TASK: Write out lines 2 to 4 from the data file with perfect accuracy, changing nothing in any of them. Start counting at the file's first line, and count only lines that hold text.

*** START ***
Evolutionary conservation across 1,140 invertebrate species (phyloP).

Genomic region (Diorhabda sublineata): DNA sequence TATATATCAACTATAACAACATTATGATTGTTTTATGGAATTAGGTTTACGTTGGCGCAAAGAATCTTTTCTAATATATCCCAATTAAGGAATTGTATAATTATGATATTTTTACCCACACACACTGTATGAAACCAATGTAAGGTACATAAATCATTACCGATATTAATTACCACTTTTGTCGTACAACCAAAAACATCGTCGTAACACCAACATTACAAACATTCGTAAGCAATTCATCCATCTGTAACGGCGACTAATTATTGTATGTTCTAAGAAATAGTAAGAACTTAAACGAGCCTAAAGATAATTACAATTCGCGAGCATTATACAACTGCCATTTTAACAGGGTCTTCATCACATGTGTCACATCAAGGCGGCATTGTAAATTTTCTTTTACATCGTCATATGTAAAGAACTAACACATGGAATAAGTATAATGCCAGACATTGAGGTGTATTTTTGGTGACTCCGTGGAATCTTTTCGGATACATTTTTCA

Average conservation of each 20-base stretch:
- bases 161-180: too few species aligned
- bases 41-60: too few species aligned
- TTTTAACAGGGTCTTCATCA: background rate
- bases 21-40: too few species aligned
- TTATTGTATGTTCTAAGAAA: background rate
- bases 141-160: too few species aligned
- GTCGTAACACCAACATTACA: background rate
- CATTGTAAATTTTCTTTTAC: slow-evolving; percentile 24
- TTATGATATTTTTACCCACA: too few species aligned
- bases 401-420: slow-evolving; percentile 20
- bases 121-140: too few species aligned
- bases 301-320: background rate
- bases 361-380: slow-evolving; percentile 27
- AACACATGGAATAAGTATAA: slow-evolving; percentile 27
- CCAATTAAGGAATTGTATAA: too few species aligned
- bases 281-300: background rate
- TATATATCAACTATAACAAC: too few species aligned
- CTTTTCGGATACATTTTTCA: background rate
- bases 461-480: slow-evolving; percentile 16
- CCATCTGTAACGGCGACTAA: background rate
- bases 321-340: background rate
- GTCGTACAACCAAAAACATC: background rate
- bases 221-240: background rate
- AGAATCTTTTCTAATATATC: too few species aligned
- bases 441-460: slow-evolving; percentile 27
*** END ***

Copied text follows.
Genomic region (Diorhabda sublineata): DNA sequence TATATATCAACTATAACAACATTATGATTGTTTTATGGAATTAGGTTTACGTTGGCGCAAAGAATCTTTTCTAATATATCCCAATTAAGGAATTGTATAATTATGATATTTTTACCCACACACACTGTATGAAACCAATGTAAGGTACATAAATCATTACCGATATTAATTACCACTTTTGTCGTACAACCAAAAACATCGTCGTAACACCAACATTACAAACATTCGTAAGCAATTCATCCATCTGTAACGGCGACTAATTATTGTATGTTCTAAGAAATAGTAAGAACTTAAACGAGCCTAAAGATAATTACAATTCGCGAGCATTATACAACTGCCATTTTAACAGGGTCTTCATCACATGTGTCACATCAAGGCGGCATTGTAAATTTTCTTTTACATCGTCATATGTAAAGAACTAACACATGGAATAAGTATAATGCCAGACATTGAGGTGTATTTTTGGTGACTCCGTGGAATCTTTTCGGATACATTTTTCA

Average conservation of each 20-base stretch:
- bases 161-180: too few species aligned